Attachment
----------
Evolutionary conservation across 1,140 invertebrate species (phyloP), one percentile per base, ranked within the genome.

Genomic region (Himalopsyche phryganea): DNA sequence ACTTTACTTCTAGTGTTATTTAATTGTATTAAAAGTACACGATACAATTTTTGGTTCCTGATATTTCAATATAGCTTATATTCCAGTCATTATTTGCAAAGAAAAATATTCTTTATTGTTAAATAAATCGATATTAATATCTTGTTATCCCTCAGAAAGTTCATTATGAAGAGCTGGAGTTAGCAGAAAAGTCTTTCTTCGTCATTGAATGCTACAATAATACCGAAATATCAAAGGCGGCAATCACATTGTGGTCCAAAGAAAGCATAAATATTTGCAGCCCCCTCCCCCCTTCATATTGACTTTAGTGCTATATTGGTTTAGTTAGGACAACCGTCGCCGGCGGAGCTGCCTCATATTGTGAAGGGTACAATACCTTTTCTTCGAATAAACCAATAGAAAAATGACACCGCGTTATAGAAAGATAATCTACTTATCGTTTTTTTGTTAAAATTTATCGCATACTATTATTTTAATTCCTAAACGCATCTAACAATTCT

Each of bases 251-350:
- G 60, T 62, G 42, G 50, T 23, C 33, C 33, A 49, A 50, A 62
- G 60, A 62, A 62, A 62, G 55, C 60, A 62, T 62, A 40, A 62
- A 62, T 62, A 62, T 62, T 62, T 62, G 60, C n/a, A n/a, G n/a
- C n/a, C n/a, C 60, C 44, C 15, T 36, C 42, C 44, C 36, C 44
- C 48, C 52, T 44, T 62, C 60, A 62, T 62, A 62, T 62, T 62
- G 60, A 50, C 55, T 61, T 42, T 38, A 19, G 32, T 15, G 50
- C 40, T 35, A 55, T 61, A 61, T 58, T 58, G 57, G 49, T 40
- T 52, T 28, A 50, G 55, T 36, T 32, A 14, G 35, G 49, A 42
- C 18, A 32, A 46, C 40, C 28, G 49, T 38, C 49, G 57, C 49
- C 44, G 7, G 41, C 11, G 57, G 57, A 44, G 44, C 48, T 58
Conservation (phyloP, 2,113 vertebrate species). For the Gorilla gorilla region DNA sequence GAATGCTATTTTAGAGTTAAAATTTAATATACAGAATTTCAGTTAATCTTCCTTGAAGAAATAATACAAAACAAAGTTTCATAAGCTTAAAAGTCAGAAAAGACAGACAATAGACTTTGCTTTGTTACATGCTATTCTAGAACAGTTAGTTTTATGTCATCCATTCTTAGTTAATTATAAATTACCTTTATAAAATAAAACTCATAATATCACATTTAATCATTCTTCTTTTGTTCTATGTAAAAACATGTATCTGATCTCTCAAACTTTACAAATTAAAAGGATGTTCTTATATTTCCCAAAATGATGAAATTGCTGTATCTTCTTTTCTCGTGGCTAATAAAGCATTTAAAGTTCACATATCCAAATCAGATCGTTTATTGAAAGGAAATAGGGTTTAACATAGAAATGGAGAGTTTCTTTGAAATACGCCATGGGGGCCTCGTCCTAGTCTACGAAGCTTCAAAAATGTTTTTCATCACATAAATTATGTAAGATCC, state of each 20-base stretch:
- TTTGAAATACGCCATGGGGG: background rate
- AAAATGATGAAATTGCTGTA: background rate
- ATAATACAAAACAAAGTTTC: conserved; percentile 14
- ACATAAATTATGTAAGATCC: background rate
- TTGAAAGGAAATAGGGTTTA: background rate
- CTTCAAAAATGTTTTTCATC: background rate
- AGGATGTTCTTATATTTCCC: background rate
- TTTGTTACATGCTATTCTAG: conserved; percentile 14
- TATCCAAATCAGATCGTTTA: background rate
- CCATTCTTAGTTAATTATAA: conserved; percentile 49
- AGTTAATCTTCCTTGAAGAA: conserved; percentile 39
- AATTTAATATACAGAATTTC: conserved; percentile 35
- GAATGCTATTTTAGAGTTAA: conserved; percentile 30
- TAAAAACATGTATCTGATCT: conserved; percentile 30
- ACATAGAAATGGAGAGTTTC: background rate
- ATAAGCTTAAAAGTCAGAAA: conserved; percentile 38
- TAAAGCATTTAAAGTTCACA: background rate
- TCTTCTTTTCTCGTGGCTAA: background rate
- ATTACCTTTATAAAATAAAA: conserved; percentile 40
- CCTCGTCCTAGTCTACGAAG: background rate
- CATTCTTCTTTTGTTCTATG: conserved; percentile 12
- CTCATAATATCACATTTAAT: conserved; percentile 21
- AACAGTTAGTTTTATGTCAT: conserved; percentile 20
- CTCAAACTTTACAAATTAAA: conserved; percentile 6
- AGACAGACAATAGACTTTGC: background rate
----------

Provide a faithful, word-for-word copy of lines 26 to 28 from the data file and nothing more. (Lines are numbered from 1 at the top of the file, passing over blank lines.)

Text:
- AATTTAATATACAGAATTTC: conserved; percentile 35
- GAATGCTATTTTAGAGTTAA: conserved; percentile 30
- TAAAAACATGTATCTGATCT: conserved; percentile 30